Late last week, City Commissioner Sam Adams fired off a terse letter to Lee Scott, Wal-Mart's CEO. He was concerned that Wal-Mart has been steadily pushing forward plans to plop a Superstore in Sellwood, at the corner of McLoughlin and Tacoma. It would be the first such Superstore in Portland.

"I write to express my strong opposition," states the letter.

In an attempt to preserve local economies, cities like Chicago and states like Vermont have recently fought to keep Wal-Mart out. Over the past decade, communities around the country have watched as Wal-Mart Superstores have muscled into neighborhoods, offering low prices that undercut and ultimately decimate nearby mom-and-pop stores. Pile those economic effects onto union-busting practices and many have come to see Wal-Mart as a vampire to local economies.

Adams letter goes on: "Portland strives for a diverse economy [and] living wage jobs. These are the goals for which I was elected to pursue. I have seen little evidence that a Supercenter contributes to these goals."

The letter, sent on Thursday, was a polite request for Wal-Mart to leave Portland alone. So far, there is no word about pursuing a more aggressive campaign against the mega-corporation and, by press time, Adams had not received a response.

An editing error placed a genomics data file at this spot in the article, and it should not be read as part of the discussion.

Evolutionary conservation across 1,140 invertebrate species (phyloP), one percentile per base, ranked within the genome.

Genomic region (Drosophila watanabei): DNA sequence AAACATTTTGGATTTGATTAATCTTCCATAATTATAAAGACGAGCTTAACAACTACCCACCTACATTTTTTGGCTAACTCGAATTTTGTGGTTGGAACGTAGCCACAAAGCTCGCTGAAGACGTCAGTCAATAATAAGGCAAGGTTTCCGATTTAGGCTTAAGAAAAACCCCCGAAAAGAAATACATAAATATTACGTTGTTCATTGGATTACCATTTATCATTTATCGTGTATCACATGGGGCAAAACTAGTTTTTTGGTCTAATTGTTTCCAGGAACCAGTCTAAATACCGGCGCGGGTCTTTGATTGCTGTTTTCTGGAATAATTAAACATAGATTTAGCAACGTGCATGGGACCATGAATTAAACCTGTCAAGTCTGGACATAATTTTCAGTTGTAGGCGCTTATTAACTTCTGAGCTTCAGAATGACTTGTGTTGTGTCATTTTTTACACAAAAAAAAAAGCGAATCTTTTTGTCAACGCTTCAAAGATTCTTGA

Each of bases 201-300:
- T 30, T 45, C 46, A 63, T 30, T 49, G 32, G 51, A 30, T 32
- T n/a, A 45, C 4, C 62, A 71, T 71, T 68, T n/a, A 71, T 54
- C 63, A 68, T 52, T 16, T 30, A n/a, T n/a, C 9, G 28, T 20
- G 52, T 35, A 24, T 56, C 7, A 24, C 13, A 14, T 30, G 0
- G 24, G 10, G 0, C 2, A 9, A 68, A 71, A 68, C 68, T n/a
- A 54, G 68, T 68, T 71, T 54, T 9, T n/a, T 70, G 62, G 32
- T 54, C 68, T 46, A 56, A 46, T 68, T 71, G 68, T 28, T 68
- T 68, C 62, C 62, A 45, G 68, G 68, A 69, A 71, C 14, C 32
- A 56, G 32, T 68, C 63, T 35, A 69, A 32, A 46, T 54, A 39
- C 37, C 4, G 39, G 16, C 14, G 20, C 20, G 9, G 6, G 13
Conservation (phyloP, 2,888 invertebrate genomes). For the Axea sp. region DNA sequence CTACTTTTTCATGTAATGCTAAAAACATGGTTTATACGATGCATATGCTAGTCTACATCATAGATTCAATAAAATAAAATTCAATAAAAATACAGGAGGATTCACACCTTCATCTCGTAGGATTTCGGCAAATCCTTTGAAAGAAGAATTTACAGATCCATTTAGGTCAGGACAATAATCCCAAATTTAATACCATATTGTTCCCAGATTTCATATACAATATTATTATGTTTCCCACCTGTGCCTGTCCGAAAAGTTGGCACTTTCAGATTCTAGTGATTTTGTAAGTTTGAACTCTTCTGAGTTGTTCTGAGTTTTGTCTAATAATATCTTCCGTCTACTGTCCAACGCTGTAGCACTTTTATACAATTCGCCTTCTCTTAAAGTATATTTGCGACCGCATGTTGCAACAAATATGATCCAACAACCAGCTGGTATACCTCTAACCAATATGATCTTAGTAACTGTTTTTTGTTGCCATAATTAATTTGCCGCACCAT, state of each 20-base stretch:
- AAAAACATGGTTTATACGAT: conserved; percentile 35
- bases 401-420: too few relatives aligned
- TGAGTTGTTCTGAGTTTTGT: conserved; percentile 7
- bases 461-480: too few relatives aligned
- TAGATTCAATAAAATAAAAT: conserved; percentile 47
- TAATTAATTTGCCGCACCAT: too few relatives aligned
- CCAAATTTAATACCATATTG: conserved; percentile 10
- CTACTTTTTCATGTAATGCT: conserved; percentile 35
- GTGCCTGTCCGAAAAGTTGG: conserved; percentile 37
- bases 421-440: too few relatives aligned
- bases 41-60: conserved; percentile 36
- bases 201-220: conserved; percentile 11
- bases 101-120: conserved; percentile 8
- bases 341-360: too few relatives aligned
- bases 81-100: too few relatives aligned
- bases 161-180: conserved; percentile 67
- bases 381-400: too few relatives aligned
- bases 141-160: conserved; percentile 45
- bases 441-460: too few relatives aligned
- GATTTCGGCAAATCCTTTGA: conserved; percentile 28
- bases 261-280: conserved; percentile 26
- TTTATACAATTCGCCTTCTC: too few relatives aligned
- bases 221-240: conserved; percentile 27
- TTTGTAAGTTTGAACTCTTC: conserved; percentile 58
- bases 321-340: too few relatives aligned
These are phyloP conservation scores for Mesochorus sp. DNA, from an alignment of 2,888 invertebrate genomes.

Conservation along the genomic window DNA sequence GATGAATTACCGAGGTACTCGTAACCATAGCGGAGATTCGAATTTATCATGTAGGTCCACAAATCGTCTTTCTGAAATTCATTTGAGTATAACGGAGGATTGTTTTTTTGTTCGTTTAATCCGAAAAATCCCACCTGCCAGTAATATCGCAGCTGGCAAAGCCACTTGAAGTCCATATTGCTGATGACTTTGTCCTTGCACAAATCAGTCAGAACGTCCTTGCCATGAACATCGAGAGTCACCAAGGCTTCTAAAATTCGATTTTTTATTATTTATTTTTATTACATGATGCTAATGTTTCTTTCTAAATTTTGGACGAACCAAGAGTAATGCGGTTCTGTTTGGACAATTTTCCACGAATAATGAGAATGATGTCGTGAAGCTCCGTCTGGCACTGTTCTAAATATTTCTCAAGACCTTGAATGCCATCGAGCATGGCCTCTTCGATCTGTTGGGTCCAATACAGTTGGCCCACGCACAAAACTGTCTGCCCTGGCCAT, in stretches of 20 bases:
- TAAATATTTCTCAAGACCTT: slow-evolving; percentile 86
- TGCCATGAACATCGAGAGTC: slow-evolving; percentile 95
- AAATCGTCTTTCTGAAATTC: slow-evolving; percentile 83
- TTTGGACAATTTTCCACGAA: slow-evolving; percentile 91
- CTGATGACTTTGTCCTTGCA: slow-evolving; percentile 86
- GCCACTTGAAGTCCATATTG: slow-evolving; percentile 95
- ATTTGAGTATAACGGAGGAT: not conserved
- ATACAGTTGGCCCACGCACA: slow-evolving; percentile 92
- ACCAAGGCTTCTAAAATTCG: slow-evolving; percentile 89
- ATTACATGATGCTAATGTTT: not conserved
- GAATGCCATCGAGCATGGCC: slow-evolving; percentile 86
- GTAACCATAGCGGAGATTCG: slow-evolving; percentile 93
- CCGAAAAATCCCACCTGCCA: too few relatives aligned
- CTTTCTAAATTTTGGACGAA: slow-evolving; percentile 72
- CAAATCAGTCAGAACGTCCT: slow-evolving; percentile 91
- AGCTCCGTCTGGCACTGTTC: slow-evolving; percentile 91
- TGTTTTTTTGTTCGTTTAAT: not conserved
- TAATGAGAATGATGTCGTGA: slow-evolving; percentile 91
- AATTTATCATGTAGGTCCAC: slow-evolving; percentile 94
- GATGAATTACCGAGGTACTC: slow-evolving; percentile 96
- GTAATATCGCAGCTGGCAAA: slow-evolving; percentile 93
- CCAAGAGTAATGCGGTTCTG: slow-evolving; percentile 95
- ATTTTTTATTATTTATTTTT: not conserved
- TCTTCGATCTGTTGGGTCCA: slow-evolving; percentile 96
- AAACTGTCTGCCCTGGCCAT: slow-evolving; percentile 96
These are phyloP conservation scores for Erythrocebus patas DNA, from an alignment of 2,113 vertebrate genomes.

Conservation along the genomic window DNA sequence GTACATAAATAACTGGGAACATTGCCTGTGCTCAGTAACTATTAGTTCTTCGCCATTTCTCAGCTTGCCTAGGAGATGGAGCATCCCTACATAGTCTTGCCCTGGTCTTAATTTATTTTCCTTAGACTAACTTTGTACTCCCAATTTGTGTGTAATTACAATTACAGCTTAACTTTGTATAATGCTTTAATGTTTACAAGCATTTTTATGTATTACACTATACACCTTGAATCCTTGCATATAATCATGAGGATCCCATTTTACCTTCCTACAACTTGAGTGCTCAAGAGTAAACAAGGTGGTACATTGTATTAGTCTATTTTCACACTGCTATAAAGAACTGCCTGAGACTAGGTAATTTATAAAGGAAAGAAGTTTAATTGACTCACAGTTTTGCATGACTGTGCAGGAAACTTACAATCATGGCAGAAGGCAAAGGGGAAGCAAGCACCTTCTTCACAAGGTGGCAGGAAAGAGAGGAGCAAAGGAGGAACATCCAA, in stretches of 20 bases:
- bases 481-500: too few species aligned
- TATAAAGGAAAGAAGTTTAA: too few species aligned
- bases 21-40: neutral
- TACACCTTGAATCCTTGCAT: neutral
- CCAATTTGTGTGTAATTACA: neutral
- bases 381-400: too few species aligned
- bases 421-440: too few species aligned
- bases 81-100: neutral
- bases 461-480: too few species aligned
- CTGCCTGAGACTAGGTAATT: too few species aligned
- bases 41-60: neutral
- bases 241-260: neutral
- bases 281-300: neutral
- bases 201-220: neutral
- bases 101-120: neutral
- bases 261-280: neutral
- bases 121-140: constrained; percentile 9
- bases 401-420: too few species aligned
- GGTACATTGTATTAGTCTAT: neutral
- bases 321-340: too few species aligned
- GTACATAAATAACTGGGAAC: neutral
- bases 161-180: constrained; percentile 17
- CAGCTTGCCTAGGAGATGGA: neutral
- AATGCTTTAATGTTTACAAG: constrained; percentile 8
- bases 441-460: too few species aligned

But that letter is one of only many steps Adams has been taking since entering office in January to become the guardian and champion of the city's economy. For example, during his first 100 days in office, Adams has visited small businesses around the city--100 to be exact. His goal was to find big answers to the city's flagging economy by asking questions of the small players--an approach decidedly different than past politicians, who primarily have turned to representatives from downtown corporations and the Portland Business Alliance. Derived from those meetings, Adams has already drafted a proposal to lower license fees on businesses.

On Monday, Adams' office also kicked off a series of public meetings intended to find out what other steps his office can take to foster businesses in the city. The primary goal, explained Adams, is to figure out ways to connect the city's esteemed livability to a viable economy. For years, Portland has been ranked as a top city to live, in spite of a local economy that spends a good deal of time in the shitter. (For the past several years, Portland has routinely led the nation's unemployment rates.)

To find out dates and locations for any of those public meetings during the summer, contact Adams' office at 823-3008.